Walter’s Filament Collection – Nylon


For all the people who have asked about filaments, here's my list, spread across 8 different posts.  This list includes over a hundred filaments, with pictures, measurements, and impressions.  All are 1.75mm. Please don't read too much into my opinions, there's a lot of variation in filament and printers, and my opinions apply only to the spools I have on hand.  I try to be objective with these opinions, but my preferences and biases affect my opinion, so keep that in mind when browsing this list. Also be aware of the date, some of these filaments may no longer be available, or may be different from what is currently available.  I sometimes describe how I use and print some filaments just to provide another data point, it's likely that your optimal setup will be different from mine. 


Diameter - Diameter readings are taken at several angles, across a meter or more of filament, at whatever part of the spool is currently accessible.  Sometimes the filament diameter variation is the result of variations in roundness, and may not have a significant impact on printing performance.  I've noticed that I've become less tolerant of filament diameter variation as printers get more precise, inconsistent layers or banding tends to overshadow filament diameter fluctuation.  One exception is with transparent filaments, where irregular layers aren't very visible.

Color - It's hard to know the exact color, transparency, and texture of the filament when you're buying online.  I'm hoping these pictures along with the descriptions will help you know what you're buying.  All the pictures were lit with the same basic setup (unless stated otherwise) so the colors should be somewhat consistent across different types and brands.  I have my monitors calibrated, and I try to adjust the pictures to match the actual filament as accurately as I can (which is not very accurately).  I don't put the same effort into the example photos or photos that contain multiple spools.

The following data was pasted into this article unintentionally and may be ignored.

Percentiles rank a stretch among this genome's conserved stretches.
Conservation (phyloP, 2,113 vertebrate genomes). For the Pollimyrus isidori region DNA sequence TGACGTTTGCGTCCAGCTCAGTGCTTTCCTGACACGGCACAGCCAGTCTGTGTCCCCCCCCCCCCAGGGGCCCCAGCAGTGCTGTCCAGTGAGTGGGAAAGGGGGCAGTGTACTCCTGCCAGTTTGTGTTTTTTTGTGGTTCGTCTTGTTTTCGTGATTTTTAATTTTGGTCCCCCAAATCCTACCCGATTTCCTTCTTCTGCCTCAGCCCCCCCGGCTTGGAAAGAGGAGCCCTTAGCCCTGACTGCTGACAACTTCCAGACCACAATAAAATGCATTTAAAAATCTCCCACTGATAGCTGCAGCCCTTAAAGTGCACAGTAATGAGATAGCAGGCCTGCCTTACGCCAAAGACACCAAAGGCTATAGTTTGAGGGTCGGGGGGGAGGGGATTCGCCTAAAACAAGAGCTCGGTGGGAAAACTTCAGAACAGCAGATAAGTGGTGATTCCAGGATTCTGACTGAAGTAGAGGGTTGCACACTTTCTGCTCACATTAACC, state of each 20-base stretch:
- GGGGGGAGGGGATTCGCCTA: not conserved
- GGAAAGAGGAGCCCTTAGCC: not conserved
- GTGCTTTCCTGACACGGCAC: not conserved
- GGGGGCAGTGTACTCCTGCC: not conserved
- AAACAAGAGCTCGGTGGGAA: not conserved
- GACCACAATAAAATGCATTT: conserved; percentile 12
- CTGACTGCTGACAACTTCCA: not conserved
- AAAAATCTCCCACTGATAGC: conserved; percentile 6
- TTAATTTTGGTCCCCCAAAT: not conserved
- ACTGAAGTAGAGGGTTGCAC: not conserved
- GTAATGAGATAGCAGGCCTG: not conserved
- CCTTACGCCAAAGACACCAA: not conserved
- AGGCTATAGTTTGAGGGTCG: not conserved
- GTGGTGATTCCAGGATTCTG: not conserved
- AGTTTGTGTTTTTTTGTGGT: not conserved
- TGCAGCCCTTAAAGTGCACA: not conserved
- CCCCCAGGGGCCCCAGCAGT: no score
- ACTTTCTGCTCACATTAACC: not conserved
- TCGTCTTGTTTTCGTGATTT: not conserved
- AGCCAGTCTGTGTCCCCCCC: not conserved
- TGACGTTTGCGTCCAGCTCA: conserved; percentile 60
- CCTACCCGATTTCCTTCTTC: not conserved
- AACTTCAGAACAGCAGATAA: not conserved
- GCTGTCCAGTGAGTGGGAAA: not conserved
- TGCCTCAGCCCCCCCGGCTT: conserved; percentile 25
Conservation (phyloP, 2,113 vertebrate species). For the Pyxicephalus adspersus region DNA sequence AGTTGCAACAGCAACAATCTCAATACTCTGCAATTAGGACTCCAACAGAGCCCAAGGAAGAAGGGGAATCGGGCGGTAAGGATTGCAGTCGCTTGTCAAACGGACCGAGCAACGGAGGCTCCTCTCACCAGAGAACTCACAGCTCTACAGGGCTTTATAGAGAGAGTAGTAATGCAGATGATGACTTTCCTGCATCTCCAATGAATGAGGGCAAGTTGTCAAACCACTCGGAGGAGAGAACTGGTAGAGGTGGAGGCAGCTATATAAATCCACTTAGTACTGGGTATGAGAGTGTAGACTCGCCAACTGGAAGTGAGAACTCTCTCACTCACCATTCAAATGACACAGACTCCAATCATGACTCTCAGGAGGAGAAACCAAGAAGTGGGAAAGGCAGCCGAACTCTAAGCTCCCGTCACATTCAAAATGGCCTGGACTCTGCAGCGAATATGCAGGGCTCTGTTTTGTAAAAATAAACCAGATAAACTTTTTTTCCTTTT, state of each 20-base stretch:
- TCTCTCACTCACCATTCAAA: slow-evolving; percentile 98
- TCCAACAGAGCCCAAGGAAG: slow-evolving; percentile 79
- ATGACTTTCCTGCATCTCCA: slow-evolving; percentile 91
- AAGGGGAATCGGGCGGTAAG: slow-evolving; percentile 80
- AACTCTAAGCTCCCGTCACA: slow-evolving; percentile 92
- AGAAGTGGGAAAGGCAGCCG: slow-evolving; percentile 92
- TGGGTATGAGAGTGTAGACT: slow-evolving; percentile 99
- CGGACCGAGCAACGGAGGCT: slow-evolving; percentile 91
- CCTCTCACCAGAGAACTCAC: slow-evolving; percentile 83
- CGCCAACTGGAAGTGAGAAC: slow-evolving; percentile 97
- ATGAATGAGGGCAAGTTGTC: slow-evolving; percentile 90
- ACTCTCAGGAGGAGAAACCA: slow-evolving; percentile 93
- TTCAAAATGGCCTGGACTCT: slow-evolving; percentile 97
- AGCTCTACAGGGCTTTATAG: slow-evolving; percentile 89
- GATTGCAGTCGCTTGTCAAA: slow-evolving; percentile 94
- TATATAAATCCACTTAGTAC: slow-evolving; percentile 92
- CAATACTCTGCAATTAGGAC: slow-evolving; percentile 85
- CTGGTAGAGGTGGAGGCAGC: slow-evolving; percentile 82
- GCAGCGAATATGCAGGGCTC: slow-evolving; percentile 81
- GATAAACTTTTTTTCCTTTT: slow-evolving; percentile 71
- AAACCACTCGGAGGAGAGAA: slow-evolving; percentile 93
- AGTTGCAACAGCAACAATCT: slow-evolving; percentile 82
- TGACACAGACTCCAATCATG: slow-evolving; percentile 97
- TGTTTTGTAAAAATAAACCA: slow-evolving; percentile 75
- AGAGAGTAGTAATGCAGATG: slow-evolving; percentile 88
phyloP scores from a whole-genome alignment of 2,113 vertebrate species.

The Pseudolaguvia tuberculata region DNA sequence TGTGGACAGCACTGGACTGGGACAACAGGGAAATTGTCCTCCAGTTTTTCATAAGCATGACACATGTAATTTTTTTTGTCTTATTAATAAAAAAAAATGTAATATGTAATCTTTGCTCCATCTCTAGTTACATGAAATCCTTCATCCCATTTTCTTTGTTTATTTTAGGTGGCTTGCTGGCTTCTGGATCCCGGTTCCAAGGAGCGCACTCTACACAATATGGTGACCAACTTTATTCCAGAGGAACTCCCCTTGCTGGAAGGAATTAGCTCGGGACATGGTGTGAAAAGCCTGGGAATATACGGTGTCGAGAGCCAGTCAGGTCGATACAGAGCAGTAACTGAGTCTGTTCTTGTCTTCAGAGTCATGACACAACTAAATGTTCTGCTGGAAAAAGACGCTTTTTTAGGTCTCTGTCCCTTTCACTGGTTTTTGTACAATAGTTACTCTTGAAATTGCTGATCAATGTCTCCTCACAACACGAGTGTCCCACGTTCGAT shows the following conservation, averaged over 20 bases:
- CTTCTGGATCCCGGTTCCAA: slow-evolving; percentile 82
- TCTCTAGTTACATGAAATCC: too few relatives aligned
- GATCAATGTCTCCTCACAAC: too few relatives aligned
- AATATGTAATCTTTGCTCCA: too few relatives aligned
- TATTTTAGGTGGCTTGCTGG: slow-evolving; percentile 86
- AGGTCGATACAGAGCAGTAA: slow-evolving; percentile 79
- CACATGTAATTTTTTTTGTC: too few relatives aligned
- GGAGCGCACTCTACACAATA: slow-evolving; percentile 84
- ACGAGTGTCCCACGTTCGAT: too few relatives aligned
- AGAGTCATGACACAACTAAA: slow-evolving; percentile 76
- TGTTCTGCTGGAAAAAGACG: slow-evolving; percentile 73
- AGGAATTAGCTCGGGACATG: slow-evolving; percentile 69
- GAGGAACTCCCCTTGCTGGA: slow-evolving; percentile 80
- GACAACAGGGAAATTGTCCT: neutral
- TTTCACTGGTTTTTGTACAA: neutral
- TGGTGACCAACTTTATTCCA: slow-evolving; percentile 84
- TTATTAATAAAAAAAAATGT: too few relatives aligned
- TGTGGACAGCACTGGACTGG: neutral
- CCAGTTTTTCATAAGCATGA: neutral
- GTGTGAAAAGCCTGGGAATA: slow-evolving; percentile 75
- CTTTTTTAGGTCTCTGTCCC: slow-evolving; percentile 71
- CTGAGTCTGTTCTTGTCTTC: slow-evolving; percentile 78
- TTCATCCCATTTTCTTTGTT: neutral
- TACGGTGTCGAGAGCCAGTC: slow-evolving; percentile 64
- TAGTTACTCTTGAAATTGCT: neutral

Transparency - Transparency makes a big difference in how these filaments print, but it's one aspect that I hard time getting reliable info on.  I'll use the following terms when describing the spooled filament.  This info is subjective, the surface finish of the filament will affect the perceived transparency, but it should give you a rough idea.

  • very high - Perfectly clear as far as I can tell, ignoring any color.
  • high - It's translucent, with a significant amount of fogginess or haziness.
  • moderate - It's opaque enough that it doesn't appear to be transparent, but light shines through it fairly easily.  If you press a bright flashlight against the spool of filament, about half of the spool will light up.  Infill is usually visible through one or two shell layers.